The experimental protocol is illustrated in Fig. 1b. The heart was perfused with Krebs-Henseleit buffer for 15 min and baseline measurements of left ventricular developed pressure (LVDP), heart rate, coronary flow rate, rate of pressure development (+dP/dt), and rate of pressure decay (−dP/dt) were recorded. Then, the heart was perfused with hypothermic (6–9 °C) STH2 cardioplegia (in mM): 110 NaCl, 10 NaHCO3, 16 KCl, 16 MgCl2, and 1.2 CaCl2 (pH 7.8), which arrested the heart immediately. After 6 min of cardioplegia, the heart was subjected to 90 min of global ischemia by stopping the flow of solution and submerging the heart in room temperature (23–24 °C) cardioplegia as done clinically . The heart was reperfused with Krebs-Henseleit buffer for 30 min, and functional parameters were evaluated to determine the extent of recovery.
Measurement of infarct area
Infarct sizes following cardioplegic arrest and reperfusion were measured by staining the hearts with triphenyltetrazolium chloride (TTC) (Sigma-Aldrich, Oakville, ON, Canada). Following reperfusion, the cannulated heart was removed from the Langendorff apparatus and perfused with 1% TTC solution (0.1 g TTC in 10 ml Krebs-Henseleit buffer solution) delivered via a 10 ml syringe. Then, the heart was incubated for 45 min at 37 °C in TTC solution and then weighed. Following incubation, the heart was fixed in 10% formalin (Sigma-Aldrich, Oakville, ON, Canada) for at least 48 h. Then, the heart was evenly sliced (1 mm slices) with a heart slicer matrix (Zivic Instruments, Pittsburgh, PA, USA). Photographs of the heart slices were used to quantify infarct area with computerized planimetry (Adobe Photoshop 8 CS, Adobe System Incorporated, USA) and ImageJ 1.50i (National Institutes of Health, USA). The pale pink/white areas in the heart slices were scored as the infarcted regions while the deep red areas were scored as viable tissue. Total infarct area was calculated and expressed as a percentage of the total heart area. Each experimental group was assigned a unique code and the data were analyzed blinded.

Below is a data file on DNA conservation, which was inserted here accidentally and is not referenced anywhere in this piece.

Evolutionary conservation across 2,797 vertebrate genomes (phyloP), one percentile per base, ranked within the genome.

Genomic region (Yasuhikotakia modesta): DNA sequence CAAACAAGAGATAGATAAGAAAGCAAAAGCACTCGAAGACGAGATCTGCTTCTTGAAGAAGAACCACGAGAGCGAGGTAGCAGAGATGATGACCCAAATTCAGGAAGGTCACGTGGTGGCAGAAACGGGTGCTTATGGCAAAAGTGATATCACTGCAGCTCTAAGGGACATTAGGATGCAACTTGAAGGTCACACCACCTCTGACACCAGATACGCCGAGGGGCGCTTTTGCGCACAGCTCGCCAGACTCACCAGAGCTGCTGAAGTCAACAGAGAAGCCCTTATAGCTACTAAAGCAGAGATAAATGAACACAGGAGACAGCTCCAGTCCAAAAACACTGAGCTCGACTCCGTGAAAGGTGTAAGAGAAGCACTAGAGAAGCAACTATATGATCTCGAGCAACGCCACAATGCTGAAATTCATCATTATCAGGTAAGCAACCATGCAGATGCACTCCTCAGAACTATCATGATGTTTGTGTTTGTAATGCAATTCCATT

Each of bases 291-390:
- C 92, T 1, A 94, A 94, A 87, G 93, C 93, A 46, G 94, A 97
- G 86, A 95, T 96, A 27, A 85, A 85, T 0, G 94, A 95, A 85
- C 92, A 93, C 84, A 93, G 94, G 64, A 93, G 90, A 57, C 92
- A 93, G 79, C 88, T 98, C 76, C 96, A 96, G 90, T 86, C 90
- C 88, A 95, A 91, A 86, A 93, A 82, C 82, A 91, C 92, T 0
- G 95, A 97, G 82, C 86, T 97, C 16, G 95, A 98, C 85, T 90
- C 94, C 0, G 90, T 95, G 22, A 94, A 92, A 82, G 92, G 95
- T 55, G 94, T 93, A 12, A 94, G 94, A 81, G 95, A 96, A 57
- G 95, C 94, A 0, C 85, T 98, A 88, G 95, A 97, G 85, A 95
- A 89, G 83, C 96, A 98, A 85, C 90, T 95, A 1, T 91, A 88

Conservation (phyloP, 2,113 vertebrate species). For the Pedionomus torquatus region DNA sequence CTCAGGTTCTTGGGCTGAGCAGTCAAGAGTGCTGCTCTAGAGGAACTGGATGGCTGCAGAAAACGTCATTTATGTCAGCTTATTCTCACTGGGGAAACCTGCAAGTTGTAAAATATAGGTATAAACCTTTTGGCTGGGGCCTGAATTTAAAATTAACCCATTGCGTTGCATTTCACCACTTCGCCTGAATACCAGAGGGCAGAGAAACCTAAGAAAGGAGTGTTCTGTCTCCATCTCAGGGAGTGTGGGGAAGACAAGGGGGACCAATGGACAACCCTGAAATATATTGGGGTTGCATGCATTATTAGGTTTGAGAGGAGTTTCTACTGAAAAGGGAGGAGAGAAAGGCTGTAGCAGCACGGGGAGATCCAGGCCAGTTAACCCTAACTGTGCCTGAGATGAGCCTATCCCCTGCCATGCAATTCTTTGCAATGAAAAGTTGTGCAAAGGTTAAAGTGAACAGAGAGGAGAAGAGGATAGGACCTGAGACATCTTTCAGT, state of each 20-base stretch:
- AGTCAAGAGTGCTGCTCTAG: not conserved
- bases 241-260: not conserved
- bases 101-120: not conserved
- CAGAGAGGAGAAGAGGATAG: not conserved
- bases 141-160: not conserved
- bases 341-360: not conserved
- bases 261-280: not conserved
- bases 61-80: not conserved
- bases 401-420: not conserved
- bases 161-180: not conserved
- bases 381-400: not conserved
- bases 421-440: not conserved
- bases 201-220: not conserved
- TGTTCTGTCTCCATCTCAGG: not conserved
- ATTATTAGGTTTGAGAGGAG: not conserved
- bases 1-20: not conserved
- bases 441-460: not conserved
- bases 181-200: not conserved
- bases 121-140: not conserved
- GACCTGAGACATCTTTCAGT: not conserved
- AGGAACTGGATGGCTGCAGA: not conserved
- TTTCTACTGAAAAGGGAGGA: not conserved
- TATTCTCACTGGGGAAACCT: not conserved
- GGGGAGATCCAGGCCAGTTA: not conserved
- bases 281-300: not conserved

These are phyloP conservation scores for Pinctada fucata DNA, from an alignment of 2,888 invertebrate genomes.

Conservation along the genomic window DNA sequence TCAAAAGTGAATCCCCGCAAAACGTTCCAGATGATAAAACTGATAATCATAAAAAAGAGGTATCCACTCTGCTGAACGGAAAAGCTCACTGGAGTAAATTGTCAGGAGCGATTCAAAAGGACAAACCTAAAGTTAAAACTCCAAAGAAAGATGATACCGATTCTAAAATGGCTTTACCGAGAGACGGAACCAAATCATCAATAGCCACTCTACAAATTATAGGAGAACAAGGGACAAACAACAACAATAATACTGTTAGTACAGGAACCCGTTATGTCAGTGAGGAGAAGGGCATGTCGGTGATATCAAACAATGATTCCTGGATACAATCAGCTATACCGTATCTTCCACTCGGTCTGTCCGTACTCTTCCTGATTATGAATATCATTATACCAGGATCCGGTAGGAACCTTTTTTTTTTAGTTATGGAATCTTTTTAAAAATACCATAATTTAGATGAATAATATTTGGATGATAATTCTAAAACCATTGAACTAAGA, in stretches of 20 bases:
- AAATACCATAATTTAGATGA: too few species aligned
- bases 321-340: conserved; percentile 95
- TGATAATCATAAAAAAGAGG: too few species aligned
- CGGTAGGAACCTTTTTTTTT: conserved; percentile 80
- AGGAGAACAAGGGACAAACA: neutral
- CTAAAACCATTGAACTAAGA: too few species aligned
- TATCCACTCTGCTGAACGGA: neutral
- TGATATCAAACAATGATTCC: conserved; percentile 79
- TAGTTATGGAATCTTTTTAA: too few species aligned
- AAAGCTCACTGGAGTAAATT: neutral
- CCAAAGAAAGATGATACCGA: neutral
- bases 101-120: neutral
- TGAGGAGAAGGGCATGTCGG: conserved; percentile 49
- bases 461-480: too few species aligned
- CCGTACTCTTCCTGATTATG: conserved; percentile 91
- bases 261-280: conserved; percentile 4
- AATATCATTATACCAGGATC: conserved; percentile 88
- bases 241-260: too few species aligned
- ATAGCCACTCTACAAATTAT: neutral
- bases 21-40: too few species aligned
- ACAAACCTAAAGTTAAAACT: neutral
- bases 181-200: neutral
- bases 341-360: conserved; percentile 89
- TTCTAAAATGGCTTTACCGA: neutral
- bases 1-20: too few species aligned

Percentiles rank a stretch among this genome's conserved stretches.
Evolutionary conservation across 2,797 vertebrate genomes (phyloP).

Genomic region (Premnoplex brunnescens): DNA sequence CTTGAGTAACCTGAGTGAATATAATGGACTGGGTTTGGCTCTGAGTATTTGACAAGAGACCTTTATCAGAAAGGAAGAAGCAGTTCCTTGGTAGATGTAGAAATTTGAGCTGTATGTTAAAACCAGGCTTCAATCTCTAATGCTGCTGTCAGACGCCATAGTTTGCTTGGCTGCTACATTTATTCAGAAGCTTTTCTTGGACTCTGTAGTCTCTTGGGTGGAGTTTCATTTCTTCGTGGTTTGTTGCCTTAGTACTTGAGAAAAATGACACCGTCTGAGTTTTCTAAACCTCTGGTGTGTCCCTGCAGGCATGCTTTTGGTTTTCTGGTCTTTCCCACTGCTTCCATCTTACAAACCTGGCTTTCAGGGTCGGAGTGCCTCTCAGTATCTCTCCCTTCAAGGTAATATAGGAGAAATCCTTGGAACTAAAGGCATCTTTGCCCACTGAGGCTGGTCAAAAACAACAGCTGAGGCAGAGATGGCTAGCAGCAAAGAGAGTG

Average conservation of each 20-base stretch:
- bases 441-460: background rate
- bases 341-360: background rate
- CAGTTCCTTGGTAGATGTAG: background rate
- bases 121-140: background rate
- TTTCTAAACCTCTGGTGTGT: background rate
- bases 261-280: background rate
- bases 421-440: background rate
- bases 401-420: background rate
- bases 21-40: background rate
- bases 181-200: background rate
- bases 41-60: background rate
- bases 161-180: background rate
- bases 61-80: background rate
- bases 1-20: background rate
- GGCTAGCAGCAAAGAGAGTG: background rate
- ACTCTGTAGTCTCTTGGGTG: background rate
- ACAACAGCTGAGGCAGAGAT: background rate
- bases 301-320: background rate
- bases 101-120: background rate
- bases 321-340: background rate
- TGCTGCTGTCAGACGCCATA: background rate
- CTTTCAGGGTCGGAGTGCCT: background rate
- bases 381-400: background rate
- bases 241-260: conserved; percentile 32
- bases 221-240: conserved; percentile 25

Steroid hormone measurement
A blood sample was collected either by facial vein puncture or from the aorta during cannulation and allowed to clot at room temperature for 30 min. Samples were then centrifuged at 1500×g for 10 min at − 4 °C. The serum (supernatant) was used to assay the levels of testosterone and estradiol with a mouse testosterone ELISA kit (Crystal Chem Inc., Elk Grove Village, IL) or a rat estradiol ELISA kit (Crystal Chem Inc., Elk Grove Village, IL), following the manufacturer’s suggested procedures. Testosterone and estradiol concentrations were determined from a four-parameter logistic curve fit, as recommended in the instructions. Values that were below the limit of detection of the assay were estimated from the limit of quantification divided by the square root of two .